So then I thought what a wonderful thing this meetup group is. Because even husbands, who are physically there with you while you have this little baby (early) and while you're furiously pumping to try and feed your baby while away from him/her, and when you're going through mental breakdowns because you don't know why your baby came early and you're not allowed to care for him/her yourself or even hold or feed him/her, even he doesn't get the whole scope of it. Simply because it isn't his body. He's watching someone else's body go through all these hormonal, leaky, internal-thinking-nesses. So mommies truly need the support of other mommies who have been there. Because they get it. And some of these mommies in this group still have babies in the NICU right at this very moment. And to that I say HOLY GOODNESS, kudos to them for being able to meet up at all!! Because I never would have been to at that time in my life. (I didn't!) And that is a "strong" I wish I had then. I will remember to tell them that when I go.

Now suddenly my little social vulnerabilities don't seem so important when I type that all out and I think that's why I joined this one. It's somehow easier for me to join a meetup where you have just a little more than "mom" in common. I'll let you know tomorrow what I've come up with for my intro.
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  1. You're brave! But I hope it turns out well for you. :)

  2. What a great post. I'm not a preemie-mother, and I can't know what you went through, but I do know that it has to be painstakingly hard. And I could see how it would become a label. And I agree with you about the man perception -- I know my husband would be over it as soon as the baby was okay and home, but I highly doubt I ever would. So, good luck to you and hope you enjoy this group, and hope it helps.

  3. Wow, Christie. Wow. Such a really excellent post on so many levels, and I can relate to some of it, even coming from a totally different place.

    As chatty as I am? I tend to be *VERY* quiet when first meeting people. Hard to believe, but true.

    Identity? Ever since I came back from Japan and have watched it fade into my background, I've struggled with who I am today when that is still so much a part of me and so much more cool and even glamorous (maybe just to me) than anything I'm likely to do again. I've mostly come to terms with the idea that what I do for a living is not who I am, but it's still tough sometimes.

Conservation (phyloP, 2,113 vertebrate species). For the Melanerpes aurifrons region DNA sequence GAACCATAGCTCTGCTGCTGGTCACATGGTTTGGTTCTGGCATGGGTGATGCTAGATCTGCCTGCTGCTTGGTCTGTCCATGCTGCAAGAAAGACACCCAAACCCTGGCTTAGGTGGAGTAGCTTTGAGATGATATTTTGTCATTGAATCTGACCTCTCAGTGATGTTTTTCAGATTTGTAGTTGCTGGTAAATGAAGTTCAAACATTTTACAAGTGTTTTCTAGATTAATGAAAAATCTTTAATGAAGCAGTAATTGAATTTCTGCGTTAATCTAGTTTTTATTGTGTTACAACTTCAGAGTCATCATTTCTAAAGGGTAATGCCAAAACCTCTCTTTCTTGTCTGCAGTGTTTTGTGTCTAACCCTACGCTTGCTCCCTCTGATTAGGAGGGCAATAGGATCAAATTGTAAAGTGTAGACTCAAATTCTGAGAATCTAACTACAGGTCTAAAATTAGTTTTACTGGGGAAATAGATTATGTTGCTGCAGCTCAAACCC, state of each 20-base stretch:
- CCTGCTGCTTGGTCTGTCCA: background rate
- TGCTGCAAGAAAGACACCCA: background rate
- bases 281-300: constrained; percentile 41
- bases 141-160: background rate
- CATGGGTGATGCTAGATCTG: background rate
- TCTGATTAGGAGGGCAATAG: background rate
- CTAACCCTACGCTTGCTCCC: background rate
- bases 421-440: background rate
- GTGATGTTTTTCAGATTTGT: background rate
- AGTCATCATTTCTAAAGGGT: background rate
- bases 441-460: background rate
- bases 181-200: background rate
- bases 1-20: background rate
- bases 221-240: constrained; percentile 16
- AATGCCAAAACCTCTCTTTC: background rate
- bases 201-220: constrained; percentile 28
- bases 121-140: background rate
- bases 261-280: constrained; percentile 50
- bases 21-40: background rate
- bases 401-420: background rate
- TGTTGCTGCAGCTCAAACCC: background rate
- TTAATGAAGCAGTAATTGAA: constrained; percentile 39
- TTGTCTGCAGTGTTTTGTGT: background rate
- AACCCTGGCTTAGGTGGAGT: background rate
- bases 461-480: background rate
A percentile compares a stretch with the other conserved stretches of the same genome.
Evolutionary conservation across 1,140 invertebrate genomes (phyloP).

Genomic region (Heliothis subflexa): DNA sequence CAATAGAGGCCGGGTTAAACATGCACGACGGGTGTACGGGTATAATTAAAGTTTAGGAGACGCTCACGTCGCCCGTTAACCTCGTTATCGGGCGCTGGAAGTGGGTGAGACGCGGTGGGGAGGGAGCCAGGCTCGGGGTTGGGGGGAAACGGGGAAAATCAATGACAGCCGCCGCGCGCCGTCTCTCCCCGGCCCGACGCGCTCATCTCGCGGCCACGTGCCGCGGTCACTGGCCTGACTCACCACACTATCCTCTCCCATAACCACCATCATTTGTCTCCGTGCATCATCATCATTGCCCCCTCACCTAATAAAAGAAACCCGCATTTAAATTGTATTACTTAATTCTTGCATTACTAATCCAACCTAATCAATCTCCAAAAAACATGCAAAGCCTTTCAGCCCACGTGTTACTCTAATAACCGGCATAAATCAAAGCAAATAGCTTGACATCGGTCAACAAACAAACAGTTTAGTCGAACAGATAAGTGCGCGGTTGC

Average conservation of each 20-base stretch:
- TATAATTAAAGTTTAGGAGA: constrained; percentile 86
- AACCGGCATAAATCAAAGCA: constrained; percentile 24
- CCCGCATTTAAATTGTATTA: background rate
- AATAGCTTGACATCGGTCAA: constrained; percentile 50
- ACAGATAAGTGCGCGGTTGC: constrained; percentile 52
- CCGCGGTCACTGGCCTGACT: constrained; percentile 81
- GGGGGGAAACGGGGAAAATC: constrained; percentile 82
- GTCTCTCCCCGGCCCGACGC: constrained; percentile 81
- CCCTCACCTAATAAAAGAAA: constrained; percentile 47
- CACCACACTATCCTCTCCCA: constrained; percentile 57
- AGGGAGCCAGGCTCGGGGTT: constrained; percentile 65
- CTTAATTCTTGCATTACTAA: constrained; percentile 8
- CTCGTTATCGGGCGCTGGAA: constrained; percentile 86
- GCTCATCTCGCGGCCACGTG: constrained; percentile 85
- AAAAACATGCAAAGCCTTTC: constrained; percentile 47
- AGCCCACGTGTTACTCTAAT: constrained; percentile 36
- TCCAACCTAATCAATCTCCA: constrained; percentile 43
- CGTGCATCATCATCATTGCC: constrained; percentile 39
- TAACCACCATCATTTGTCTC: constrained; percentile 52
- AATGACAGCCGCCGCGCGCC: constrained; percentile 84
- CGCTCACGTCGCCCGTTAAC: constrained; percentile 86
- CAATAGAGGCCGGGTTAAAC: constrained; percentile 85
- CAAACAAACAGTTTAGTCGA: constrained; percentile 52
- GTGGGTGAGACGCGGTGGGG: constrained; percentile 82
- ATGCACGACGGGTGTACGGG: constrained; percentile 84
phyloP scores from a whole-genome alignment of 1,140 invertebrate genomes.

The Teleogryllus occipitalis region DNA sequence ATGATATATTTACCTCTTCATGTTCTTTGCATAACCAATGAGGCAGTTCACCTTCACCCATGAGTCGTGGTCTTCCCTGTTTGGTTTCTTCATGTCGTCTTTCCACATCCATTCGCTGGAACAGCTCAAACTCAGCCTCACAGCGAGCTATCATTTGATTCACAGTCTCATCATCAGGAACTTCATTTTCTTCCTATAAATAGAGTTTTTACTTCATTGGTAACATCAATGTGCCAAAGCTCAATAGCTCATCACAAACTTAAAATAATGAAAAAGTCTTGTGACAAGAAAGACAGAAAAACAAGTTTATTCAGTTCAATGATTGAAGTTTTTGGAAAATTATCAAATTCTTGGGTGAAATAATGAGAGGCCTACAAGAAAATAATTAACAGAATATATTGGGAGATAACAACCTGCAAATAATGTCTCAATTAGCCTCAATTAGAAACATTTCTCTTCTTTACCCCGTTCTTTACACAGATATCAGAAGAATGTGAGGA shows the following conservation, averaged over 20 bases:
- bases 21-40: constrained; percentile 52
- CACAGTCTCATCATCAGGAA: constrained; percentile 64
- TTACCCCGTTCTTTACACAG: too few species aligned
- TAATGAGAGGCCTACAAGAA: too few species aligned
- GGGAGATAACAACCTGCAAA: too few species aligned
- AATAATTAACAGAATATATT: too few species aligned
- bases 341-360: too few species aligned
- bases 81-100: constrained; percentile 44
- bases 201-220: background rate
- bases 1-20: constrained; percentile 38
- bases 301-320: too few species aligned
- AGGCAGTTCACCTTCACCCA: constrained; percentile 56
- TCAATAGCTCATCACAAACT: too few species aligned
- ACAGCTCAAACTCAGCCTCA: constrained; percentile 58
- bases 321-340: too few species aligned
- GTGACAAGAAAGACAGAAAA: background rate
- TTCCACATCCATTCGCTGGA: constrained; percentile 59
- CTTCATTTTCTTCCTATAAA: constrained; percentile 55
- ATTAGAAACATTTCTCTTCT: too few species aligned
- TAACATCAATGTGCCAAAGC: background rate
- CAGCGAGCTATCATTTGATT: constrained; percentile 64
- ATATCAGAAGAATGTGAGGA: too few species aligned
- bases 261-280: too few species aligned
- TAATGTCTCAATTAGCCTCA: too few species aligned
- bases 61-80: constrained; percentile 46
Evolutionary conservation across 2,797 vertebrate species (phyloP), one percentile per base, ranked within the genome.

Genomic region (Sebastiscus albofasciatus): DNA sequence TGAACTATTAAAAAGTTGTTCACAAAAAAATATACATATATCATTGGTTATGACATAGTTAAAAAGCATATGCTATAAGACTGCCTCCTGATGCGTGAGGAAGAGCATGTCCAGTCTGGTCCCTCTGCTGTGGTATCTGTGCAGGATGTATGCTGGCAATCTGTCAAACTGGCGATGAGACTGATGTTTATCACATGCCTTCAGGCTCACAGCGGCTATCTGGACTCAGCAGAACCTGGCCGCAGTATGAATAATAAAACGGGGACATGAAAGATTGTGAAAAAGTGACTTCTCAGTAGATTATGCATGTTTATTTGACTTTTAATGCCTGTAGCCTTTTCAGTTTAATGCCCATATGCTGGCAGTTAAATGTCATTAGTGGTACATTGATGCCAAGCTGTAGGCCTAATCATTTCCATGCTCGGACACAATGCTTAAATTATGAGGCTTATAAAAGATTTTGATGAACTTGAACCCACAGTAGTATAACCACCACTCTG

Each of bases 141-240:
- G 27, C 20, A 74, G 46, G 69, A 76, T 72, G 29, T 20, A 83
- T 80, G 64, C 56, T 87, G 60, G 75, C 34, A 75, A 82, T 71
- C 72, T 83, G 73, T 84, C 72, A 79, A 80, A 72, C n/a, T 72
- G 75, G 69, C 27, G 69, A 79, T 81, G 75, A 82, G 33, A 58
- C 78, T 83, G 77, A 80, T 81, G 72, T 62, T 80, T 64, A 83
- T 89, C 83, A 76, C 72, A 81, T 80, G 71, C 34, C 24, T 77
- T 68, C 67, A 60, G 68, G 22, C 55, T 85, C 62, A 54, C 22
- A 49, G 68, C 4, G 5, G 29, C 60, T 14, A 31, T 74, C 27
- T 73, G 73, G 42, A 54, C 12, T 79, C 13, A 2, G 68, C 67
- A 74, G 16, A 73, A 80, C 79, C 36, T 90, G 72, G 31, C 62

You being there as someone who has been there and going to the meetup for preemie moms? Is priceless, wonderful, sweet, awesome, amazing, helpful, selfless, and will surely be much appreciated. I admire you. I bet you will get something beautiful out of it as well. Something about being around others who understand. I wouldn't have considered the lasting feelings of having a preemie - and I'm probably like a lot of these womens' friends, not getting it unless someone like you is there sharing your experience.

    You rock. I loved this post.

  4. Who am I? I don't know. Not sure. I'm not the lunch lady. That I know for sure ;)
    And I know I'm not a meet up mom either. But I've tried to drag myself to something. I joined WW (not at the moment but in the past) and that was uncomfortable. But I enjoyed it once I did it. And I joined a food allergy support group (because I label myself "allergy mom"). And that was uncomfortable. I now I enjoy that. And I get fulfillment out of that. But I need to do something fun. JUST.FOR.ME. Like a book club or something. But I don't know anyone and I'm shy. No really. And v.e.r.y. quiet until I get to know someone. It's painful. But maybe I'll take your lead.
    Thanks for the great post:)

  5. Hope it goes well! There is something about sharing common tragedies/problems with other mothers that I find wonderful, even though I struggle with some of the same issues you do and don't make it to our English mothers' group here in Mozambique as much as I should . . .

  6. Holy cow... There's so much in this post I'm not sure how to comment. I think I'll go with what seemed to permeate throughout.. The need/desire to belong or fit in. At least that's what I saw. (Maybe becuase it's something on my mind as well.)

    I've spent so much of my life feeling like the odd man out. I tend to assume everyone else is better, smarter, prettier, has more friends, has more.. everything.

    Wouldn't it be nice if I (we) didn't think or worry about those things?

    I hope you make it to the meeting.

  7. I think kids have a way of forcing us to do things we may not want to do...like joining groups. I mean, did you ever need a support group before? Motherhood is loaded with expectations that...let's face it...none of us can meet entirely. It is the most important thing we can do and no one really knows what they are doing. So, we scramble around and make it up as we go along and hope that no one is noticing that you have no idea what you are doing. Talk about vulnerablity!!Great, thought-prevoking post:-)